The meaning of a prenuptial agreement in the UK
A prenuptial agreement (sometimes called a prenup) is an agreement between two people about to get married. It is intended to outline the parties’ respective assets, especially if protection is required for a particular item.
A prenup takes off the heat if the marriage should fail by agreeing to certain aspects beforehand. Effectively, it is a ‘who gets what,’ but unfortunately, it is only sometimes that straightforward.
Prenuptial agreements are not as ‘final’ as a court order. It is not legally binding in England and Wales, but it is still strong evidence of what the parties intended.
What should be part of my prenup?
- The agreement should specify assets such as cash, shares, and pension and how they should be divided in the case of divorce.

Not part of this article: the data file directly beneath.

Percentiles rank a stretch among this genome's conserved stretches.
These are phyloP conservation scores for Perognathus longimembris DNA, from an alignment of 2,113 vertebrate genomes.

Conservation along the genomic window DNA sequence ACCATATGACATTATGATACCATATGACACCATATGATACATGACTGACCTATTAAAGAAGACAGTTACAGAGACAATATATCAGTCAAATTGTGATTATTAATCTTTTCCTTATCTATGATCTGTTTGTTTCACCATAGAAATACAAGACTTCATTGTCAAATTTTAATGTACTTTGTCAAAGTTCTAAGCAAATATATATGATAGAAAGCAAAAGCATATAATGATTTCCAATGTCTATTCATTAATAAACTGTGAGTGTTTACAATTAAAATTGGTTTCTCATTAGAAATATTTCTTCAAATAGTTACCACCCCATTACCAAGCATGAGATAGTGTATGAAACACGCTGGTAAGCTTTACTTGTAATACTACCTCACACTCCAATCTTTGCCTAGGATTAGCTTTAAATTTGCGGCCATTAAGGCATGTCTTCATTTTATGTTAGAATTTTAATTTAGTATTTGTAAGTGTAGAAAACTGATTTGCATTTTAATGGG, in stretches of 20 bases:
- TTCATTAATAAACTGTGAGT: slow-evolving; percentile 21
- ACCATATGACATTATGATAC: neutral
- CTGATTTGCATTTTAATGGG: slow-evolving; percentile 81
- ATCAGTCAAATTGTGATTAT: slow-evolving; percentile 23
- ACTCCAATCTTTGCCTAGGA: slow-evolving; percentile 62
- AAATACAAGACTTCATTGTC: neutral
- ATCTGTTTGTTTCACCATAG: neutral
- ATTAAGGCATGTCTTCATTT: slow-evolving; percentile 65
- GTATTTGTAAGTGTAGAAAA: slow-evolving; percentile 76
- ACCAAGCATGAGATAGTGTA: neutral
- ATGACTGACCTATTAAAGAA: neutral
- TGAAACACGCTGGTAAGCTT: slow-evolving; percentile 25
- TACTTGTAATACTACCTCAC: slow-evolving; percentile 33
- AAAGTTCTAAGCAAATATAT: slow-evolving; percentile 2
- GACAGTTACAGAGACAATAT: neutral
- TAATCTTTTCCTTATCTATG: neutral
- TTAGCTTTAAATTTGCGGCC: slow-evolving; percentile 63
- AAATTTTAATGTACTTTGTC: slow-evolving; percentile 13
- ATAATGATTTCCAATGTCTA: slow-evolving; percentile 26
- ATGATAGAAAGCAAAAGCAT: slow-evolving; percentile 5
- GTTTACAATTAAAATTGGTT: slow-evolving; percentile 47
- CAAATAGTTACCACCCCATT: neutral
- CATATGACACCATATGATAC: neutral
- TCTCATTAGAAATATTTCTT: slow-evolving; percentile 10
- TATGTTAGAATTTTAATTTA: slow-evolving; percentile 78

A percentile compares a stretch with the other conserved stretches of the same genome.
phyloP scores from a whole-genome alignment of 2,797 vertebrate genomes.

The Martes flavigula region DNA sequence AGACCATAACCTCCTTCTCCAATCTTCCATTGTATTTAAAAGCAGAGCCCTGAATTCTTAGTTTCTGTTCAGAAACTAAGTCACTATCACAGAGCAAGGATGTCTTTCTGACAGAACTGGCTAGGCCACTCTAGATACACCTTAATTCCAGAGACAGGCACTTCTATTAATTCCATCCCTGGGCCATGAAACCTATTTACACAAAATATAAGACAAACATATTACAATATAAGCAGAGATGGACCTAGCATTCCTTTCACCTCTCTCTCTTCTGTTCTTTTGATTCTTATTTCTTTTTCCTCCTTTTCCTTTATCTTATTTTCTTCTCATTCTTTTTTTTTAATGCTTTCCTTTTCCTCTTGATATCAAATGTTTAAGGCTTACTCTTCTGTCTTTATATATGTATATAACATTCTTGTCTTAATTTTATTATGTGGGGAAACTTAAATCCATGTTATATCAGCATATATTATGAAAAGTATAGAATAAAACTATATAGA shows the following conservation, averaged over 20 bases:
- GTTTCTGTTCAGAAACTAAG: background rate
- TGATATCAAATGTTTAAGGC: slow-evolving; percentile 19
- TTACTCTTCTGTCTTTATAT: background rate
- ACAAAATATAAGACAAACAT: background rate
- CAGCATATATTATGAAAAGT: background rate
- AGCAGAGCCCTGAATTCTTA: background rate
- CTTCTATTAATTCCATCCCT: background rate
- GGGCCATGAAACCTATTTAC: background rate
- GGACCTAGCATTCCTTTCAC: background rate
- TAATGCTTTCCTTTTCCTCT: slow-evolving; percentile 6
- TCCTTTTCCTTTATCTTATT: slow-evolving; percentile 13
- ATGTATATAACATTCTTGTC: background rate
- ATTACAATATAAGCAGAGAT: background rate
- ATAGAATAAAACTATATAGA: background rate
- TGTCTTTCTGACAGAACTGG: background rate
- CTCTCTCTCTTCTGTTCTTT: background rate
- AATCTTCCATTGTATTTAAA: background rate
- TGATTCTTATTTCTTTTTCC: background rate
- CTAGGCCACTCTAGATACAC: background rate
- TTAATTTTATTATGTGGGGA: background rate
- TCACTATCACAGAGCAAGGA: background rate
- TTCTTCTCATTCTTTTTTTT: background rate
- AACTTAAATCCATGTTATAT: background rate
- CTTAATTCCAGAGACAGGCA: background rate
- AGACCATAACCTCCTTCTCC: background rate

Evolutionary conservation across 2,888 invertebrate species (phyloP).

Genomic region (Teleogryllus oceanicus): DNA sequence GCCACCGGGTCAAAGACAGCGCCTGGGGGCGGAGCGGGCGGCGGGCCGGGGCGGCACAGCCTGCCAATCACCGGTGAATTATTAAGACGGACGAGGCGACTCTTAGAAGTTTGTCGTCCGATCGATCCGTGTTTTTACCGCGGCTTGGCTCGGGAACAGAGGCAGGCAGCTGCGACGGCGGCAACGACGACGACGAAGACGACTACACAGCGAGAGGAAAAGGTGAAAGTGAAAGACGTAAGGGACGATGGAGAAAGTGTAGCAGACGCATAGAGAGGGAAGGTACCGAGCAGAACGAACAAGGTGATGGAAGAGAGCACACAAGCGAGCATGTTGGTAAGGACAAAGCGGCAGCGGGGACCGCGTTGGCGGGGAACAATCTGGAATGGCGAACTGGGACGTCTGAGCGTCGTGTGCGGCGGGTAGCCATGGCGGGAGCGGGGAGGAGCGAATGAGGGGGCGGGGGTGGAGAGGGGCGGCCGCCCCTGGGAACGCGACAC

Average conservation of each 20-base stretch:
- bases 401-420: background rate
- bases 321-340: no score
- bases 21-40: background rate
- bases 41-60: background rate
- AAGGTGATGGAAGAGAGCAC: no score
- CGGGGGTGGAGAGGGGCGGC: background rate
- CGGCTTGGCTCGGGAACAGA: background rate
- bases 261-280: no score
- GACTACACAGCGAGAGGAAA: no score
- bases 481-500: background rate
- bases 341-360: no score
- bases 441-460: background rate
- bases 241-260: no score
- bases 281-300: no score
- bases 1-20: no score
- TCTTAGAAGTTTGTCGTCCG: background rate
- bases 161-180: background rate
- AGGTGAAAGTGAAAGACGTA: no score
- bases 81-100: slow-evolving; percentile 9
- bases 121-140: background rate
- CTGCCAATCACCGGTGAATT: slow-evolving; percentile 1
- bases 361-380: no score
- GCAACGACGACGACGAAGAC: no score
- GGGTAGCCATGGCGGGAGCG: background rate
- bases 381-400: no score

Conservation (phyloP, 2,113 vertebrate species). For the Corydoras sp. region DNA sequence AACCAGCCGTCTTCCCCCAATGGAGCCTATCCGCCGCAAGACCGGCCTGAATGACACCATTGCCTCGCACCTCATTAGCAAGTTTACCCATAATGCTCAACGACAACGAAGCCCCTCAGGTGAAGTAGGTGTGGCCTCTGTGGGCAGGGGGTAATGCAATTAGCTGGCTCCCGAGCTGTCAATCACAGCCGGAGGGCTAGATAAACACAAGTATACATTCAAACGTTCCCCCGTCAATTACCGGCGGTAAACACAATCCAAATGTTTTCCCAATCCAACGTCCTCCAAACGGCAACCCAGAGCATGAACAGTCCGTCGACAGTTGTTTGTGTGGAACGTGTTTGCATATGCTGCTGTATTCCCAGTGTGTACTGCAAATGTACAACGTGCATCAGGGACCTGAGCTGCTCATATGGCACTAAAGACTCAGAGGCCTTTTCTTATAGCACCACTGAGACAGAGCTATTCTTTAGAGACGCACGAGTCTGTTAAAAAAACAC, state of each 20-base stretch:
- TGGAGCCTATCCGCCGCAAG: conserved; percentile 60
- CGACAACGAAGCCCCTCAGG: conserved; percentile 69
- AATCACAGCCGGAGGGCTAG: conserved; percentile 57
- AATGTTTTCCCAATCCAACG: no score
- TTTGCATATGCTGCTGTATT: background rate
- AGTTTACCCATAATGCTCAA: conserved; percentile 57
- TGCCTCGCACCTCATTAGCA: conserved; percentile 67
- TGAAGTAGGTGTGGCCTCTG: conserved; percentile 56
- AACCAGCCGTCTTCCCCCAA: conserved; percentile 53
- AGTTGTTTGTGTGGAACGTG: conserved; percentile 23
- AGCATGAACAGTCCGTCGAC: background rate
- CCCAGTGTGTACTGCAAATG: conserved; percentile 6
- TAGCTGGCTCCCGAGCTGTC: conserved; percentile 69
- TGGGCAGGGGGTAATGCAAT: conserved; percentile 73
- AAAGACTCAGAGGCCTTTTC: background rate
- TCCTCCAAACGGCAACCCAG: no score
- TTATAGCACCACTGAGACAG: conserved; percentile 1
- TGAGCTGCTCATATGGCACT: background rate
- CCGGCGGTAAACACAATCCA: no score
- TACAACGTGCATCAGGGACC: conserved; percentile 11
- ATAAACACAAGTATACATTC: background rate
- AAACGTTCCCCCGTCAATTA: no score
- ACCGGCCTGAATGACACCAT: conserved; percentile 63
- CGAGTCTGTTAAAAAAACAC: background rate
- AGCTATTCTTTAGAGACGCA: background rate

- Who owns what property, and who will be entitled to it?
- A prenuptial agreement can also include clauses about spousal- and child maintenance.
A prenup is only worth the money you spend on it if it covers all the bases and contains no errors. An experienced solicitor must carefully draft such an agreement, as this area of English law can be full of nuances.
Therefore, the best way to ensure that your prenuptial agreement is binding and valid is to have a solicitor involved.
Our family law solicitors at Robertsons will ensure that the agreement provisions are fair and do not favour one party over the other. The wording used in the contract cannot suggest any bias, as it can be grounds for the prenuptial agreement to be invalidated. We advise people to each seek independent legal advice concerning their prenup to ensure the conditions are seen as fair and lawful.